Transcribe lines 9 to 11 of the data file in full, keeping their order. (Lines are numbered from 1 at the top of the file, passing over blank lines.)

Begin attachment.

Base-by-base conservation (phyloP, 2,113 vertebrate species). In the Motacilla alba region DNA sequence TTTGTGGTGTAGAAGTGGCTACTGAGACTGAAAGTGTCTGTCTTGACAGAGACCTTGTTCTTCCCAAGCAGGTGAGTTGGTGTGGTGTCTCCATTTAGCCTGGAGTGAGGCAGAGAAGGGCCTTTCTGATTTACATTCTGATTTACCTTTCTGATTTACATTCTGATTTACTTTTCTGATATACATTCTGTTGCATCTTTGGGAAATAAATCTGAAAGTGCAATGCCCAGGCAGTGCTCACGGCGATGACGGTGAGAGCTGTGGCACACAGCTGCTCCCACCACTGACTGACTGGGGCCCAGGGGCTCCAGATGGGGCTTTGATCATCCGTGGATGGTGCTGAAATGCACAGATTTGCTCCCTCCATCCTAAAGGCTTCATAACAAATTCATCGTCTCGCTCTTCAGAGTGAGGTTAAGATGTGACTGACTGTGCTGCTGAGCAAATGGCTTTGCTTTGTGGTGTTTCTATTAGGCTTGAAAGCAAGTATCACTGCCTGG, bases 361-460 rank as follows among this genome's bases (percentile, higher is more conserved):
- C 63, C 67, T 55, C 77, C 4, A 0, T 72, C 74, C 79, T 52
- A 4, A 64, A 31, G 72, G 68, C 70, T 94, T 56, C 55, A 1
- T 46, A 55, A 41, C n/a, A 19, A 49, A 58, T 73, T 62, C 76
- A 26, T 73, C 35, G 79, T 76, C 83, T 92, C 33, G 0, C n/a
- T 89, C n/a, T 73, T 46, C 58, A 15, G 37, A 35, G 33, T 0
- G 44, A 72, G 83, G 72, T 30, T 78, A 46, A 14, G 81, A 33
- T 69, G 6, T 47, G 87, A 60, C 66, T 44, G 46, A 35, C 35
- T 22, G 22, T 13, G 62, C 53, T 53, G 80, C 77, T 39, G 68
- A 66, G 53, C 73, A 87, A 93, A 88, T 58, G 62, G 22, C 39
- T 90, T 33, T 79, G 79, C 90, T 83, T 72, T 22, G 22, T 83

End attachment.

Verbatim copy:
- T 22, G 22, T 13, G 62, C 53, T 53, G 80, C 77, T 39, G 68
- A 66, G 53, C 73, A 87, A 93, A 88, T 58, G 62, G 22, C 39
- T 90, T 33, T 79, G 79, C 90, T 83, T 72, T 22, G 22, T 83